How does Carbon Monoxide enter the home?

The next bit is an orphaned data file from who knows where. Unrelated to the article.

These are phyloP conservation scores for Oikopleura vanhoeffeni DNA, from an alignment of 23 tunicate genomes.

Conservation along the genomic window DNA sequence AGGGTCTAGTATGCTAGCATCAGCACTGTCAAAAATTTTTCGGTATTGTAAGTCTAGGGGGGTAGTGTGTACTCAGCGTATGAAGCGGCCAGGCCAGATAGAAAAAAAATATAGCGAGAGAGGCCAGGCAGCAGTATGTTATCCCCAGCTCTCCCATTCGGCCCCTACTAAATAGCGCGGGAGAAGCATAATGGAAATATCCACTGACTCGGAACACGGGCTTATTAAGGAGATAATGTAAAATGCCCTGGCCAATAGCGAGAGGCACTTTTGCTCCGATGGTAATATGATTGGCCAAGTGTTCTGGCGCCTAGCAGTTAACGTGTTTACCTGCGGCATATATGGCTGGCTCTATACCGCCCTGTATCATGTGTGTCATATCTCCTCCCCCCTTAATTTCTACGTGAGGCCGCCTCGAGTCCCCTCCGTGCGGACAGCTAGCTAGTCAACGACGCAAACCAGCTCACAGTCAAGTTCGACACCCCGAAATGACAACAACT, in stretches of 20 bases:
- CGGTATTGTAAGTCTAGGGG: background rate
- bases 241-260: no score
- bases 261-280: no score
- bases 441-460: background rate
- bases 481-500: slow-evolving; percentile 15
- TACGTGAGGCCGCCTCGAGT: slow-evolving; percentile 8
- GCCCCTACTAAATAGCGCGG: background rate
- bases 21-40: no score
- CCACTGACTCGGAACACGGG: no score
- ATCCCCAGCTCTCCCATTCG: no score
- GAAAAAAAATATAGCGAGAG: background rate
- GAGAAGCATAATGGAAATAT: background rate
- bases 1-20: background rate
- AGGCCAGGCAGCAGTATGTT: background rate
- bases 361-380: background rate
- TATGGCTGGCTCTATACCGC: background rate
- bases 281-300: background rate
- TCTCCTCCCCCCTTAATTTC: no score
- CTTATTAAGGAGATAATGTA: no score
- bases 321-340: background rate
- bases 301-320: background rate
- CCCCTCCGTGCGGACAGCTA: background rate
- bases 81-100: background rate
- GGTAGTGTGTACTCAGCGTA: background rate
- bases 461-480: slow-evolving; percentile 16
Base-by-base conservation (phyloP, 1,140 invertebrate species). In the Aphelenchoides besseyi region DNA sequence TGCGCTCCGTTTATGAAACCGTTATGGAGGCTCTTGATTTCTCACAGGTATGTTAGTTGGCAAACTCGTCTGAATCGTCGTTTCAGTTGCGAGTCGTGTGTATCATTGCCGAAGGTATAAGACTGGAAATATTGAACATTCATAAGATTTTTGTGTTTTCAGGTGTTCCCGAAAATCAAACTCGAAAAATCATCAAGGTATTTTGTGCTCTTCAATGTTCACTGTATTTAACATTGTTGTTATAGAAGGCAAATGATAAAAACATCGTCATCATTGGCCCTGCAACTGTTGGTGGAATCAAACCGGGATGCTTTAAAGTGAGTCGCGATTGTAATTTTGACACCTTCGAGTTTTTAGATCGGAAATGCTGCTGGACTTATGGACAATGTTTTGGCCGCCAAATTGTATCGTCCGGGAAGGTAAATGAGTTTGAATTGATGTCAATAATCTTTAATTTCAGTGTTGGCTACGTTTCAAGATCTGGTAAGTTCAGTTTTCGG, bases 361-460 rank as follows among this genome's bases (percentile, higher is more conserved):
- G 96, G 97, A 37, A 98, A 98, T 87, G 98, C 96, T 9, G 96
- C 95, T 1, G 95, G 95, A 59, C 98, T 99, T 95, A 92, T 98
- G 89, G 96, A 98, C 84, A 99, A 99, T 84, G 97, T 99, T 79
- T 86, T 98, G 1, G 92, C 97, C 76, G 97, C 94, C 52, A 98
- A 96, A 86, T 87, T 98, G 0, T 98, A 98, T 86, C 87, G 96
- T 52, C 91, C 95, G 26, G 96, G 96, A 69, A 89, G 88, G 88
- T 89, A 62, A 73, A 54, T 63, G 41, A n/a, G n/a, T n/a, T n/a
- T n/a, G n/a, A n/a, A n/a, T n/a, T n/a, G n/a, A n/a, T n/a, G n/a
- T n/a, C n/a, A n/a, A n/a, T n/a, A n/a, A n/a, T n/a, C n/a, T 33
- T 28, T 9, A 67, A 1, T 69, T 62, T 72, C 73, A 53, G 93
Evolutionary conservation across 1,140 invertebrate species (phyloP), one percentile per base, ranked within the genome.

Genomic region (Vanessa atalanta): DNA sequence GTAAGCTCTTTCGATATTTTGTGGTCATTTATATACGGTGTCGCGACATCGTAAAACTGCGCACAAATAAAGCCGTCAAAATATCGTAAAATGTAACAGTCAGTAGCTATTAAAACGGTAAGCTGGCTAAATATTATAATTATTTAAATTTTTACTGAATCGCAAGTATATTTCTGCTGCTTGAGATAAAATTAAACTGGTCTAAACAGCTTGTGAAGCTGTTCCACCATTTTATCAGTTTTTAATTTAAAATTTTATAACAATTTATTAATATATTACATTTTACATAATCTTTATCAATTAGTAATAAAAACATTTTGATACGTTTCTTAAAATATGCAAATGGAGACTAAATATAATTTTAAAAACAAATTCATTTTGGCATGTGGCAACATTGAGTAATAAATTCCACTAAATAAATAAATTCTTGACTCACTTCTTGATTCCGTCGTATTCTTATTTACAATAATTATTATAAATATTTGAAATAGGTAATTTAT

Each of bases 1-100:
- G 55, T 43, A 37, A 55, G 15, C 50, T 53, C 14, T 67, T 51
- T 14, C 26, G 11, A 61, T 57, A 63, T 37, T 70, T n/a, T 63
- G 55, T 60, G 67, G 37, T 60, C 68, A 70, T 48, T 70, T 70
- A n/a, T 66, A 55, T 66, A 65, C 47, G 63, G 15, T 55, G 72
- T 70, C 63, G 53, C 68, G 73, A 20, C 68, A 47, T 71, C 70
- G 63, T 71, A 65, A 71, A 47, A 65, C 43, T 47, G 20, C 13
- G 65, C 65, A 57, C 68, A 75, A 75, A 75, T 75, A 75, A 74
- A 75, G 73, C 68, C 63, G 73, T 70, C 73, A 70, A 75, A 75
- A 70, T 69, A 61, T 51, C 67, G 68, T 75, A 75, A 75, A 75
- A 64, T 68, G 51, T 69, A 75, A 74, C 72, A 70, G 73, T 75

Carbon Monoxide can escape from any fuel-burning appliance such as a furnace, water heater, fireplace, woodstove or space heater. Most newer homes are built very air-tight, thus cutting down on the supply of fresh air to your furnace creating an oxygen starved flame. Tight closing replacement windows and doors, as well as additional insulation can cause similar problems in older homes. Carbon Monoxide can spill from vent connections in poorly maintained or blocked chimneys. Improperly sized flues connected to new high-efficiency furnaces and water heaters can also contribute to CO spillage. Warming up vehicles in an attached garage, even with the garage door open, can allow concentrated amounts of CO to enter your home through the car port door or near-by window. What to do in a CO emergency. If you are suffering from chronic flu-like symptoms, see your doctor and ask him it it could be a low-level CO poisoning. If you have a CO detector, and it alarms, open windows and ventilate your